What to Do What Not to Do

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    12-Feb-2016

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  • INTERVIEW TIPS What to DO and what Not to do when talking to a reporter

    (The most basic tips) Remember, reporters are humans too. Good reporters work hard to establish rapport with their sources. Be carefully candid, civil and above all, honest. Faced with such good manners, a reporter is most likely to respond in kind!

    WHAT TO DO: 1. Remember, there is nothing in the First Amendment that requires you to answer

    any questionor to talk to a reporter at all. If they call you on the phone and you arent sure what you want to say, simply tell them: Let me call you back when I get the information you need. Whats your phone number?

    2. Keep your answers short, simple and to the point. Avoid industry jargon and acronyms that may be alien language to the interviewer.

    3. Determine a concise way of relating your overall message. Think over and rehearse answers to likely questions. This is called message mapping. Try to keep the reporter focused on your main message and say it several ways to get the point across.

    4. If you dont know the answer to a question, dont be afraid to say: I dont know. Or, you can simply answer another question of your choosing.

    5. Realize that only a small part of what you say will appear in print or be heard on the air. The only way to control what gets used is to say the same thing over and over concisely.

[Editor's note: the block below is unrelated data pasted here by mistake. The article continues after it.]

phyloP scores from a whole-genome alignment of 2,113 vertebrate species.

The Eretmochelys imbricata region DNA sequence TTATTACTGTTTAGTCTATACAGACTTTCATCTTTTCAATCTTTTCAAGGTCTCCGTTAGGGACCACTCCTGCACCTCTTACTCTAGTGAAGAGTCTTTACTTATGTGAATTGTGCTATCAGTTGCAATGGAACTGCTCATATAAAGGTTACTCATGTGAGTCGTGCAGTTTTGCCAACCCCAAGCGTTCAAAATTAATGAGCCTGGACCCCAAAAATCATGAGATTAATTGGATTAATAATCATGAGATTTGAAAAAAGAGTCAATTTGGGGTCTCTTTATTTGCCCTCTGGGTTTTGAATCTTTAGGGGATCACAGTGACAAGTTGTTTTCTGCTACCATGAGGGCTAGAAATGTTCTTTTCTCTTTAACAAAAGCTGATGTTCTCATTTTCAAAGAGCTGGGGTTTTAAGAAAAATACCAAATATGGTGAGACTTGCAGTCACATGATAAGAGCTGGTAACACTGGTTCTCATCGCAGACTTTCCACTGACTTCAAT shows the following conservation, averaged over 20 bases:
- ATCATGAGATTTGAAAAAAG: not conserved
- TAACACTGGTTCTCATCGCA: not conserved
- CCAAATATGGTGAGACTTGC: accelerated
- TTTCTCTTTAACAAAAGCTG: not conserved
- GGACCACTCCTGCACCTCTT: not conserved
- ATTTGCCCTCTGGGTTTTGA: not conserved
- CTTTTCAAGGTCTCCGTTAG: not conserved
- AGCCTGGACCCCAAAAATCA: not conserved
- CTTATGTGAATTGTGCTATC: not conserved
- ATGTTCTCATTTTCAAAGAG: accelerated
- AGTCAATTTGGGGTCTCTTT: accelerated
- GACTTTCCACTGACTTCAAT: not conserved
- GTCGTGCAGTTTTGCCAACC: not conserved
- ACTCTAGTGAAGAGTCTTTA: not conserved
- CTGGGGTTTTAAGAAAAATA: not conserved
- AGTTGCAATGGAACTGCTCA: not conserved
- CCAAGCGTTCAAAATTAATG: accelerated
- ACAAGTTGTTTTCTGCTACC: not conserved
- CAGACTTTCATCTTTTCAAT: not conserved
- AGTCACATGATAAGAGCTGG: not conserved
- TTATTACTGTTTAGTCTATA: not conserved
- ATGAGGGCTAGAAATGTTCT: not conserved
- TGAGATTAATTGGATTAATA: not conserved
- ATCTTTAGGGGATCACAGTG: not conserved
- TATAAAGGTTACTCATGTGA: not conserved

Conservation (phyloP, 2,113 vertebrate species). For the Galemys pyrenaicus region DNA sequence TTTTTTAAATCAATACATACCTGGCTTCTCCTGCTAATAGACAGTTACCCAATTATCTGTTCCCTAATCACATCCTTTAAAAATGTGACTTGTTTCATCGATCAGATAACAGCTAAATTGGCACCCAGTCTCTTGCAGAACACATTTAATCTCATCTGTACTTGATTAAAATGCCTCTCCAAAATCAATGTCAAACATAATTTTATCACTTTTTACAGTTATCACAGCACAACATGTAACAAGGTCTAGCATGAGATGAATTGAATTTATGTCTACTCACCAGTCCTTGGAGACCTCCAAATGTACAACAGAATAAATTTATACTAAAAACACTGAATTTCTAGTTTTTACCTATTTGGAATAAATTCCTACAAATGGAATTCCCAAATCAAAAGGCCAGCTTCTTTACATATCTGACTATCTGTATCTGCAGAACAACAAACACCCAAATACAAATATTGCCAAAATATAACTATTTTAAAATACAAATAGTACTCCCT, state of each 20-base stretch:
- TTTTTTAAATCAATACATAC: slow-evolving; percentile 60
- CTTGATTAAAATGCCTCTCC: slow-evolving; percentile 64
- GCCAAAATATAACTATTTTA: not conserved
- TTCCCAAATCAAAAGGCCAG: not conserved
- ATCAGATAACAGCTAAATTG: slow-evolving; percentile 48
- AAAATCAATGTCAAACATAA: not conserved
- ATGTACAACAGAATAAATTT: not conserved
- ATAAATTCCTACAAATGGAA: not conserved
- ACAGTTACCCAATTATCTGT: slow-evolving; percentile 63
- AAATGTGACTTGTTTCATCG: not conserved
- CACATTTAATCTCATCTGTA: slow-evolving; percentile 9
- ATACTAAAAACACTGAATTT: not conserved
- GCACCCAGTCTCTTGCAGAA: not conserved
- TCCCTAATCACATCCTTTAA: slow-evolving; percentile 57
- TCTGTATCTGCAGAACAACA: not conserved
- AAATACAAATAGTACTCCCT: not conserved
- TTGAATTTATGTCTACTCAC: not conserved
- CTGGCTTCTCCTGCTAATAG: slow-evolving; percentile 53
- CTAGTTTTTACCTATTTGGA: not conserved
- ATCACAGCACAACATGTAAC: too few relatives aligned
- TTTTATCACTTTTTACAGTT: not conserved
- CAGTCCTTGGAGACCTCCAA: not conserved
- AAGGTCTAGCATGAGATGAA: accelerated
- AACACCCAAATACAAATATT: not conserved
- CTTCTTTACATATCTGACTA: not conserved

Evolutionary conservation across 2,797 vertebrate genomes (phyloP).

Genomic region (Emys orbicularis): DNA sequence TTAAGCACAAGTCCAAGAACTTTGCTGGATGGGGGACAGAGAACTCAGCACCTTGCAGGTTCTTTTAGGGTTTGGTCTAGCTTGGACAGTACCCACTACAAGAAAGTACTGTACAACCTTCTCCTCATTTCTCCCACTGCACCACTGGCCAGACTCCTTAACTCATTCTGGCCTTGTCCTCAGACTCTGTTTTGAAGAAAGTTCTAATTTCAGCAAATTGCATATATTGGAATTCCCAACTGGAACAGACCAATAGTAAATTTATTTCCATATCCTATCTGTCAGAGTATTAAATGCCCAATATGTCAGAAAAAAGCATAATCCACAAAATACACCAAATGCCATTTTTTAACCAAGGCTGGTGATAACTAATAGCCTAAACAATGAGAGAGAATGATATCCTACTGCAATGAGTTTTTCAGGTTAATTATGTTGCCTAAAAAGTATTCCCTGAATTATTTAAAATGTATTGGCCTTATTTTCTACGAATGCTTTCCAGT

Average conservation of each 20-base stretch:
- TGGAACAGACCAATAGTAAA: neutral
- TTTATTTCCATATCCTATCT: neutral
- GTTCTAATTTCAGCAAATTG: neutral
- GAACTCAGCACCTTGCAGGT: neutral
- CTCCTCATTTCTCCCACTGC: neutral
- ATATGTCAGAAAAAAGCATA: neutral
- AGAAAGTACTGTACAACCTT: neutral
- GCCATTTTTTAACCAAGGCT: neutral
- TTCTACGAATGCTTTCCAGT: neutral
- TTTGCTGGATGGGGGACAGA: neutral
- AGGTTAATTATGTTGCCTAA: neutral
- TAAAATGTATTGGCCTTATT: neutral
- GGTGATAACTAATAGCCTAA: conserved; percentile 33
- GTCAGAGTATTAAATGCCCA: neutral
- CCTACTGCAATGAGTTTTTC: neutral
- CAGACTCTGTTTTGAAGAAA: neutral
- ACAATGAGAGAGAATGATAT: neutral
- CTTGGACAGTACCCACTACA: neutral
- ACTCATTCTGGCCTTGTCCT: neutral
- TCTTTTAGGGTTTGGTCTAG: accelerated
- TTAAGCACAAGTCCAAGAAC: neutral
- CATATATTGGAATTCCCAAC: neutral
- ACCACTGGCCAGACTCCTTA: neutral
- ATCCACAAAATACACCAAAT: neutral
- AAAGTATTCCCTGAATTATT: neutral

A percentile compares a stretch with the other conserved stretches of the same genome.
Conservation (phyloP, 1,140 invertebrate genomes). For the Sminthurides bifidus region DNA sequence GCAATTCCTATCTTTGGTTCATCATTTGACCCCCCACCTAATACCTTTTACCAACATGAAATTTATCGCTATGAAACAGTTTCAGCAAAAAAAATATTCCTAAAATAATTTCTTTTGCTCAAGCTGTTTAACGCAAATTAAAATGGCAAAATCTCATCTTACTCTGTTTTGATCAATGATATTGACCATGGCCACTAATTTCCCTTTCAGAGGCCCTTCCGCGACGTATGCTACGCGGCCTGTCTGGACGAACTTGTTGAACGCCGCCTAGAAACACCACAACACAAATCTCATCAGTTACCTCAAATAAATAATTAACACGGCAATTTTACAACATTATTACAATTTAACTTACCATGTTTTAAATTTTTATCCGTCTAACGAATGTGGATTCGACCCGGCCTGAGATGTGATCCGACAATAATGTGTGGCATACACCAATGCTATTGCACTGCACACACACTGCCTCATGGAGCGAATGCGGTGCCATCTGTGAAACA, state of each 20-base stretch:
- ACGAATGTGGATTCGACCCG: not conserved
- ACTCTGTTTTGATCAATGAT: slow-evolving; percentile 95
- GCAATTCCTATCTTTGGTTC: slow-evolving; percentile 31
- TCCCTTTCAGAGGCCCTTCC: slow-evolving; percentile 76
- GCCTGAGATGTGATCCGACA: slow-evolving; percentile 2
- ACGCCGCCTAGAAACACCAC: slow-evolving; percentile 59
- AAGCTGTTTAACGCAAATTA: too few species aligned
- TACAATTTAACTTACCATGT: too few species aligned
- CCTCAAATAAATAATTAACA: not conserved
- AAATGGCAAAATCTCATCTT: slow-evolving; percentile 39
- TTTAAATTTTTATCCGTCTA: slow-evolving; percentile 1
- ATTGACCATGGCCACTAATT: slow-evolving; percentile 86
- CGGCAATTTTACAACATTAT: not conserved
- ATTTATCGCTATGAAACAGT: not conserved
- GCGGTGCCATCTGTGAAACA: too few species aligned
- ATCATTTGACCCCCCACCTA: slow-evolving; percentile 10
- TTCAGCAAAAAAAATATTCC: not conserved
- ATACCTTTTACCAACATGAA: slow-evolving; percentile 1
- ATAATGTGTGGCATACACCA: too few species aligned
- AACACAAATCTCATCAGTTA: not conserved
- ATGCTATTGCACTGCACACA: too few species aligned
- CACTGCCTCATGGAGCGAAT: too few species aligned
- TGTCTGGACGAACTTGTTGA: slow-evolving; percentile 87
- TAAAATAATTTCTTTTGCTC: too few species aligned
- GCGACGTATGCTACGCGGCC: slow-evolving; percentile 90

6. Be very judicious in speaking off the record. The best policy is to talk only on the record and understand that everything you say can be quoted. Just because theyre not writing doesnt mean they arent remembering what you say. Some reporters dont use notes.

    WHAT NOT TO DO: 1. Never, never lie. 2. Dont talk fastsome reporters (even print) record your comments. Most are

    writing things down and you want them to get it right. 3. Dont answer questions that arent part of your agenda. Sometimes the best

    answer to a question is rephrasing the question itself. 4. Dont be afraid to change or redefine the topic or angle the reporter may be using.

    Consider yourself an educator. Gently correct wrong impressions, terminology or facts.

    5. Dont talk down to the reporter. If they need to be taught something, teach gently. 6. Dont lose your cool even if youre seething inside. You will only alienate a

    powerful friend.

  • 7. Never say, No comment. Remember how that looks in print or on the air: Refused to comment. Instead, offer an oblique answer, directing the conversation back to your message. You can always begin that effort with: Whats important here is